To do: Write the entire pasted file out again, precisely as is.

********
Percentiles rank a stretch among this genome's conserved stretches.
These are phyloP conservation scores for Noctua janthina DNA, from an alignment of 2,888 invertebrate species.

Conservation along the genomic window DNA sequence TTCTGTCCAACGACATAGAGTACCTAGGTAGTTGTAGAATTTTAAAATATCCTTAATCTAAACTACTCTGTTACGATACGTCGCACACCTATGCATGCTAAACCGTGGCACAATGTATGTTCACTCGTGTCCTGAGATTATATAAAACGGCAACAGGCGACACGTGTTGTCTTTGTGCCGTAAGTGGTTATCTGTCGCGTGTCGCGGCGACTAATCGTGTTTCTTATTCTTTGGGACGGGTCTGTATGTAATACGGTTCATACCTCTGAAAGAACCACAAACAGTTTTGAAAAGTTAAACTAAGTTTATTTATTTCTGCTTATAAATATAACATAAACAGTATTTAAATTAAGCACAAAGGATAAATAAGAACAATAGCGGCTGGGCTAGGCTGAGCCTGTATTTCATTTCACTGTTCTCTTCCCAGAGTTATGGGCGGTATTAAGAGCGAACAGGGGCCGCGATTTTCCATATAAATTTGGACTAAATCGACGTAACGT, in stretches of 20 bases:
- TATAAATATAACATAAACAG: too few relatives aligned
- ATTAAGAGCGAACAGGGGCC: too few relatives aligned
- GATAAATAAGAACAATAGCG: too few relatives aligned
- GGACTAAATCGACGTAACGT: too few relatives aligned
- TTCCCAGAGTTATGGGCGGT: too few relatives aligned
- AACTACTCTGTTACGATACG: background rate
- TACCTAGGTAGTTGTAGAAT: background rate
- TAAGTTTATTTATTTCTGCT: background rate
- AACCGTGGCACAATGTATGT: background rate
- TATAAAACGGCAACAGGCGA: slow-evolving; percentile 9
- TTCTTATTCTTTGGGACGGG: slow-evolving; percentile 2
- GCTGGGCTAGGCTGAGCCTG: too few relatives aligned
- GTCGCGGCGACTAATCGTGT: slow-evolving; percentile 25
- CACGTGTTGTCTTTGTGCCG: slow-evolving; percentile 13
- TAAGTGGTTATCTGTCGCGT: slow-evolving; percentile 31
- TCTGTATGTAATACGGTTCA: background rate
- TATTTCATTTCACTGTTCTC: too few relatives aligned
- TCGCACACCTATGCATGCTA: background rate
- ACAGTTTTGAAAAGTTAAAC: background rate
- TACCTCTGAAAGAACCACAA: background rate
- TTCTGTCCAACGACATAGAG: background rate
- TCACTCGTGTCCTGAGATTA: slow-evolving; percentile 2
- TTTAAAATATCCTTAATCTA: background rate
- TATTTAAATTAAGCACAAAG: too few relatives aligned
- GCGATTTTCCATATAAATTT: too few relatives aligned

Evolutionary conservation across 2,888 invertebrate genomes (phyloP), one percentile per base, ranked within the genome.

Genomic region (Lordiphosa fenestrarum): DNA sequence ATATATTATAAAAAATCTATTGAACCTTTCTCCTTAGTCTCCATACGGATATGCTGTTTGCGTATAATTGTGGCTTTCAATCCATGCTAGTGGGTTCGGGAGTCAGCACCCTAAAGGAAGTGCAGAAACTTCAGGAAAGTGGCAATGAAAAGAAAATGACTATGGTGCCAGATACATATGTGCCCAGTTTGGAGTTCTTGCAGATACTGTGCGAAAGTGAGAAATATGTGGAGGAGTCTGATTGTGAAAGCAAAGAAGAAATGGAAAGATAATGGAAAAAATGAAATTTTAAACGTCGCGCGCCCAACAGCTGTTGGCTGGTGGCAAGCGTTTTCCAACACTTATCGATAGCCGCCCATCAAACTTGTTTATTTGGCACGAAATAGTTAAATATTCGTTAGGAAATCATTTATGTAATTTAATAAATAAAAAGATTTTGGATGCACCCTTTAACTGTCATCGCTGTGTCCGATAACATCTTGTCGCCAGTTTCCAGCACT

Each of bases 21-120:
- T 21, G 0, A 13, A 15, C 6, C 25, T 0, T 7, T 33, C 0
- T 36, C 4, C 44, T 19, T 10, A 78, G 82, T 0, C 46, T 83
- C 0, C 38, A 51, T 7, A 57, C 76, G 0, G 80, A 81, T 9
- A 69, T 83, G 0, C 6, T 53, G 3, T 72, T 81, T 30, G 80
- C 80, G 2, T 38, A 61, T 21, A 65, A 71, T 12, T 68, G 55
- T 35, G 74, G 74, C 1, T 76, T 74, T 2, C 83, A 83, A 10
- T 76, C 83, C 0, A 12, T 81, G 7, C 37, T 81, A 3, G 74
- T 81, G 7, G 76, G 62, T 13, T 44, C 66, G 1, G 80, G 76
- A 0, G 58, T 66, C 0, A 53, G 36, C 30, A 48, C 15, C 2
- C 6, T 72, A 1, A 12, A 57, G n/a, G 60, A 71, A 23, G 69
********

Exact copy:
Percentiles rank a stretch among this genome's conserved stretches.
These are phyloP conservation scores for Noctua janthina DNA, from an alignment of 2,888 invertebrate species.

Conservation along the genomic window DNA sequence TTCTGTCCAACGACATAGAGTACCTAGGTAGTTGTAGAATTTTAAAATATCCTTAATCTAAACTACTCTGTTACGATACGTCGCACACCTATGCATGCTAAACCGTGGCACAATGTATGTTCACTCGTGTCCTGAGATTATATAAAACGGCAACAGGCGACACGTGTTGTCTTTGTGCCGTAAGTGGTTATCTGTCGCGTGTCGCGGCGACTAATCGTGTTTCTTATTCTTTGGGACGGGTCTGTATGTAATACGGTTCATACCTCTGAAAGAACCACAAACAGTTTTGAAAAGTTAAACTAAGTTTATTTATTTCTGCTTATAAATATAACATAAACAGTATTTAAATTAAGCACAAAGGATAAATAAGAACAATAGCGGCTGGGCTAGGCTGAGCCTGTATTTCATTTCACTGTTCTCTTCCCAGAGTTATGGGCGGTATTAAGAGCGAACAGGGGCCGCGATTTTCCATATAAATTTGGACTAAATCGACGTAACGT, in stretches of 20 bases:
- TATAAATATAACATAAACAG: too few relatives aligned
- ATTAAGAGCGAACAGGGGCC: too few relatives aligned
- GATAAATAAGAACAATAGCG: too few relatives aligned
- GGACTAAATCGACGTAACGT: too few relatives aligned
- TTCCCAGAGTTATGGGCGGT: too few relatives aligned
- AACTACTCTGTTACGATACG: background rate
- TACCTAGGTAGTTGTAGAAT: background rate
- TAAGTTTATTTATTTCTGCT: background rate
- AACCGTGGCACAATGTATGT: background rate
- TATAAAACGGCAACAGGCGA: slow-evolving; percentile 9
- TTCTTATTCTTTGGGACGGG: slow-evolving; percentile 2
- GCTGGGCTAGGCTGAGCCTG: too few relatives aligned
- GTCGCGGCGACTAATCGTGT: slow-evolving; percentile 25
- CACGTGTTGTCTTTGTGCCG: slow-evolving; percentile 13
- TAAGTGGTTATCTGTCGCGT: slow-evolving; percentile 31
- TCTGTATGTAATACGGTTCA: background rate
- TATTTCATTTCACTGTTCTC: too few relatives aligned
- TCGCACACCTATGCATGCTA: background rate
- ACAGTTTTGAAAAGTTAAAC: background rate
- TACCTCTGAAAGAACCACAA: background rate
- TTCTGTCCAACGACATAGAG: background rate
- TCACTCGTGTCCTGAGATTA: slow-evolving; percentile 2
- TTTAAAATATCCTTAATCTA: background rate
- TATTTAAATTAAGCACAAAG: too few relatives aligned
- GCGATTTTCCATATAAATTT: too few relatives aligned

Evolutionary conservation across 2,888 invertebrate genomes (phyloP), one percentile per base, ranked within the genome.

Genomic region (Lordiphosa fenestrarum): DNA sequence ATATATTATAAAAAATCTATTGAACCTTTCTCCTTAGTCTCCATACGGATATGCTGTTTGCGTATAATTGTGGCTTTCAATCCATGCTAGTGGGTTCGGGAGTCAGCACCCTAAAGGAAGTGCAGAAACTTCAGGAAAGTGGCAATGAAAAGAAAATGACTATGGTGCCAGATACATATGTGCCCAGTTTGGAGTTCTTGCAGATACTGTGCGAAAGTGAGAAATATGTGGAGGAGTCTGATTGTGAAAGCAAAGAAGAAATGGAAAGATAATGGAAAAAATGAAATTTTAAACGTCGCGCGCCCAACAGCTGTTGGCTGGTGGCAAGCGTTTTCCAACACTTATCGATAGCCGCCCATCAAACTTGTTTATTTGGCACGAAATAGTTAAATATTCGTTAGGAAATCATTTATGTAATTTAATAAATAAAAAGATTTTGGATGCACCCTTTAACTGTCATCGCTGTGTCCGATAACATCTTGTCGCCAGTTTCCAGCACT

Each of bases 21-120:
- T 21, G 0, A 13, A 15, C 6, C 25, T 0, T 7, T 33, C 0
- T 36, C 4, C 44, T 19, T 10, A 78, G 82, T 0, C 46, T 83
- C 0, C 38, A 51, T 7, A 57, C 76, G 0, G 80, A 81, T 9
- A 69, T 83, G 0, C 6, T 53, G 3, T 72, T 81, T 30, G 80
- C 80, G 2, T 38, A 61, T 21, A 65, A 71, T 12, T 68, G 55
- T 35, G 74, G 74, C 1, T 76, T 74, T 2, C 83, A 83, A 10
- T 76, C 83, C 0, A 12, T 81, G 7, C 37, T 81, A 3, G 74
- T 81, G 7, G 76, G 62, T 13, T 44, C 66, G 1, G 80, G 76
- A 0, G 58, T 66, C 0, A 53, G 36, C 30, A 48, C 15, C 2
- C 6, T 72, A 1, A 12, A 57, G n/a, G 60, A 71, A 23, G 69